A Successful Design and an Important Lesson

Written by: Mrs. Chrissa May

Researchers at the University of Tokyo have created a robot hand that has never lost a game of rock-paper-scissors. Thanks to a high-speed camera, the robot can detect within one millisecond which shape the human hand is making and then produces the corresponding winning shape. Fortunately, the fifth graders at York Country Day School have been using the engineering design process for other purposes, such as creating smores packages that can withstand impact, heat, and a good dousing of water. For you see, good old rock-paper-scissors saved the day recently in fifth grade. Actually, it was good sportsmanship that saved the day, but rock-paper-scissors had a hand in it too.

It was a typical day. The classroom was humming with collaborative chatter as students were enthusiastically engaged in the ‘improve’ step of the engineering design process. Well, all were with the exception of one group. They were engaged in a stalemate. After much discussion, they could not agree on which plan they should embrace for improving the design of their tower. Each had a plausible idea, but neither wanted to compromise. Enter rock-paper-scissors. With a deadline looming, the reluctant students agreed to resolve their conflict the old-fashioned way. Agreeing on a method of resolution was this group’s first success. Their greatest success, however, was what happened next. They got to work. The victor did not celebrate. The less fortunate student did not sulk. Instead they began executing the winning plan…quietly at first. But it wasn’t long before the students were talking, then smiling, then cheering on their emerging masterpiece. The last group to start did, in fact, win the challenge, but not simply because their tower was the tallest. They won because of a little thing called sportsmanship.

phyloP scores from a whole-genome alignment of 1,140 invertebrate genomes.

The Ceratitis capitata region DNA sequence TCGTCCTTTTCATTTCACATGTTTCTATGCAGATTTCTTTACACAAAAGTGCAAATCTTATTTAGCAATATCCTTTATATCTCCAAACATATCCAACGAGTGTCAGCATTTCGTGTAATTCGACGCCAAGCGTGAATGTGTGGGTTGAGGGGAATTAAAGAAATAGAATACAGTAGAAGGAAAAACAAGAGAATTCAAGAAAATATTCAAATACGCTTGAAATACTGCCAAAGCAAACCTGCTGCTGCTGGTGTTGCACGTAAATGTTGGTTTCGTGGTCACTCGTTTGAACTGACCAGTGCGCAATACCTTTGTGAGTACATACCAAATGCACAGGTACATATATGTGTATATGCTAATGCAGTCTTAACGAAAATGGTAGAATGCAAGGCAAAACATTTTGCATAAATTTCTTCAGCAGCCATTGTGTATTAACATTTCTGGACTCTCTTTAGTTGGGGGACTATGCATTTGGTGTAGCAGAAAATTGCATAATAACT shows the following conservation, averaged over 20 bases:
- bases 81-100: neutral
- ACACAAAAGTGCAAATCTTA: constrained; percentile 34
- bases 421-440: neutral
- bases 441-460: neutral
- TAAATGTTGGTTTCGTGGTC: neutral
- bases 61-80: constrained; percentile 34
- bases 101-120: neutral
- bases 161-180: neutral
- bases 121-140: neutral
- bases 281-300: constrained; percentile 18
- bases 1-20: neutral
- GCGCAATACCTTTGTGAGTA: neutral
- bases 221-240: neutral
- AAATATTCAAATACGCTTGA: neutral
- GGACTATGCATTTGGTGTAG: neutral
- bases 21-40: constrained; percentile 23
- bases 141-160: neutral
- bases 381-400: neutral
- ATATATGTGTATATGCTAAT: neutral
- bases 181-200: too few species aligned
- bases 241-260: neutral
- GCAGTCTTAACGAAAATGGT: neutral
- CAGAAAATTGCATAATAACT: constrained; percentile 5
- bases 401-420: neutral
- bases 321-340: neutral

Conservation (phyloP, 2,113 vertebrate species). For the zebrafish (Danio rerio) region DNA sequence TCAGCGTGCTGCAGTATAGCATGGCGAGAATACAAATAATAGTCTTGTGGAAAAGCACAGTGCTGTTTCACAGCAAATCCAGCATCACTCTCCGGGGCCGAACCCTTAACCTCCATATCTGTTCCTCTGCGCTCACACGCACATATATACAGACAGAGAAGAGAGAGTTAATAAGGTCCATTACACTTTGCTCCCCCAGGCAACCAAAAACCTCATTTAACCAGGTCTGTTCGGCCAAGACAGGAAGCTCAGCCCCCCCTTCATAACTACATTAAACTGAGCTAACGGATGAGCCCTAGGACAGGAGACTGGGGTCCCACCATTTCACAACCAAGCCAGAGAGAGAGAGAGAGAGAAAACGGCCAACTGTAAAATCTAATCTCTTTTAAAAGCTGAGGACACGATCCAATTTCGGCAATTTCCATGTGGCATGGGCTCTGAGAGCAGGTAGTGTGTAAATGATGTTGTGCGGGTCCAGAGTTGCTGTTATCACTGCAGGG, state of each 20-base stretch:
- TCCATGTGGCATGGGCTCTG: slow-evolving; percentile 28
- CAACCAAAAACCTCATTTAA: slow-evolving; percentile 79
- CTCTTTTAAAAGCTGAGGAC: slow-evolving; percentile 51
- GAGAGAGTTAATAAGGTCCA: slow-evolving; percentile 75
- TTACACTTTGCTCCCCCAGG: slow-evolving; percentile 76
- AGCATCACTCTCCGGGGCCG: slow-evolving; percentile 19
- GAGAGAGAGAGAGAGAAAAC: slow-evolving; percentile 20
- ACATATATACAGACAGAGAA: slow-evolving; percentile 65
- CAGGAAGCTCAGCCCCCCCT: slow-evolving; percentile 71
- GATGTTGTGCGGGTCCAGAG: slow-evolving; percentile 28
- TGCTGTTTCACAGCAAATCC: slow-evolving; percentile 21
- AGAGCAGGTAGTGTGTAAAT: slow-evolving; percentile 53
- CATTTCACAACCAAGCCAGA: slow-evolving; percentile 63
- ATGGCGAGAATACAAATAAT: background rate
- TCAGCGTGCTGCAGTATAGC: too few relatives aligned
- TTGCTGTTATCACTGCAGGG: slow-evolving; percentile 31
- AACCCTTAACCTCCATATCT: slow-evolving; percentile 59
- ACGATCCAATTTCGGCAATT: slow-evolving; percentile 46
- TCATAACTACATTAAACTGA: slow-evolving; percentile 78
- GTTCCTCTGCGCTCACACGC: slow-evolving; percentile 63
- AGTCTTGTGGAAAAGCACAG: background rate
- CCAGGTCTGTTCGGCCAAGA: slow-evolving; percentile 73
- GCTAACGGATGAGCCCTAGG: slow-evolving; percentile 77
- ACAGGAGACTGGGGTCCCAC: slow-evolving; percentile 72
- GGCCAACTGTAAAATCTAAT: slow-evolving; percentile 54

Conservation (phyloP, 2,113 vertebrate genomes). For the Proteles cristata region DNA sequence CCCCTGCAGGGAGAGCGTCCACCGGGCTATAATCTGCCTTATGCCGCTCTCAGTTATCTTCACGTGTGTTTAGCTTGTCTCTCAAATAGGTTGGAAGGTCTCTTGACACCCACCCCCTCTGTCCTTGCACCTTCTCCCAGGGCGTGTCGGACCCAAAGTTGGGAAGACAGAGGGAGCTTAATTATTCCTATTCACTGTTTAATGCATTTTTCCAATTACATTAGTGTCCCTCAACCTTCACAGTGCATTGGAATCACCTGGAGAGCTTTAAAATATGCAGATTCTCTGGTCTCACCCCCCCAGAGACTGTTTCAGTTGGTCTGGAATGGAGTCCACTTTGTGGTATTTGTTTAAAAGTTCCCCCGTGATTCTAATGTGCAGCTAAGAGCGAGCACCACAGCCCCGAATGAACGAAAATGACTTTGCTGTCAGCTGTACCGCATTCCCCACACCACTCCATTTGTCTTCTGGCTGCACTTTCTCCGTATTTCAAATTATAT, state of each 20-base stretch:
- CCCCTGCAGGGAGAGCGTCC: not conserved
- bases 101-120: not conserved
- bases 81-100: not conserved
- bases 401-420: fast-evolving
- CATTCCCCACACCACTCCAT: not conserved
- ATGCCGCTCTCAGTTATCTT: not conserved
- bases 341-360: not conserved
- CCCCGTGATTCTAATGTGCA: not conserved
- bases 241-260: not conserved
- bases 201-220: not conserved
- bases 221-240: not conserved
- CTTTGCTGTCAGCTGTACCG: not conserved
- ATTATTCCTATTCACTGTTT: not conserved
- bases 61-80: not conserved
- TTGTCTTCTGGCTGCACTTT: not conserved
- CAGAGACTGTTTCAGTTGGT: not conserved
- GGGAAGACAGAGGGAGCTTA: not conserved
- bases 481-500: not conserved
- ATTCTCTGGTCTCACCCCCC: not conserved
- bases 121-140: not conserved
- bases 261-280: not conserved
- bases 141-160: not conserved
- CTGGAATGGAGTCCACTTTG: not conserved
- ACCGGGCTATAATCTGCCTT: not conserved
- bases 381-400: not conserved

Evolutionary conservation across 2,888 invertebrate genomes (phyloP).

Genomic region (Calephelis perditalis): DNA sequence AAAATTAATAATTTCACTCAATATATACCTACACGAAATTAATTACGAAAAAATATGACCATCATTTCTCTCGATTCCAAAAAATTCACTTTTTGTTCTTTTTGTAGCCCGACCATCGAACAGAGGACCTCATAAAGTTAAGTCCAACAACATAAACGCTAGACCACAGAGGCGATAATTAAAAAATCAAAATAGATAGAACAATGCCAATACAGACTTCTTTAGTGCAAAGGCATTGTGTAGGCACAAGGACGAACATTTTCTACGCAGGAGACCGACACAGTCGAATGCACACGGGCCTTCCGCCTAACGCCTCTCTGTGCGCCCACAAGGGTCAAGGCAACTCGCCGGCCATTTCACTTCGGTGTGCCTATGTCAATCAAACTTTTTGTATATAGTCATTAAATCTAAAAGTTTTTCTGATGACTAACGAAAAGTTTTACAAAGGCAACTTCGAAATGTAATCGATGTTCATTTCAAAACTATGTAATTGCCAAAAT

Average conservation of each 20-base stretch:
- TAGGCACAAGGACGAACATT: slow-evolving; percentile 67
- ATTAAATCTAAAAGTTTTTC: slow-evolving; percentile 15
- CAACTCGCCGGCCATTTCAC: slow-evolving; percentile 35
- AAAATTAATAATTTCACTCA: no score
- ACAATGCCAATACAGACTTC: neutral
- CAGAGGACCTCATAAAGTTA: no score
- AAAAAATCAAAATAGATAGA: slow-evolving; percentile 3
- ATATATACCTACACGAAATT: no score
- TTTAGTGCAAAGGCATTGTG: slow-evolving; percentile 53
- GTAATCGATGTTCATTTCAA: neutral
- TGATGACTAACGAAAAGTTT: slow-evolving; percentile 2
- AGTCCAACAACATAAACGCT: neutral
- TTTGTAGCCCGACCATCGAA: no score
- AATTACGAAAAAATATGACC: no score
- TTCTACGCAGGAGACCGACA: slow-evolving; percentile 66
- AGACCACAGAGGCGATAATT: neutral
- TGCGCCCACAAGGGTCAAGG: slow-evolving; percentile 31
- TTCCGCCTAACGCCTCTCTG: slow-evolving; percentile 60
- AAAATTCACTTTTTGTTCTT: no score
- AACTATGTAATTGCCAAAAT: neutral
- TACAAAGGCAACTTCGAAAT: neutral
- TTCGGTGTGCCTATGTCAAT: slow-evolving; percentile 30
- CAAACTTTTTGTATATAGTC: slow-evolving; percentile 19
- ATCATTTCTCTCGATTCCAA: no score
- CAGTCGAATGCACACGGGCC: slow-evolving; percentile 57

You see we teach children to be good sports on the field and in the arena- congratulate the winners, say, “good game” to the losers. But then the players disperse, going home with their disappointment or out to celebrate with their teammates. Winning and losing in the classroom can be much more challenging because it is often only the beginning. Students have to manage their emotions while simultaneously getting down to work. It isn’t easy and it isn’t always pretty, but it’s what we do. And when two of us do it well, we all win.

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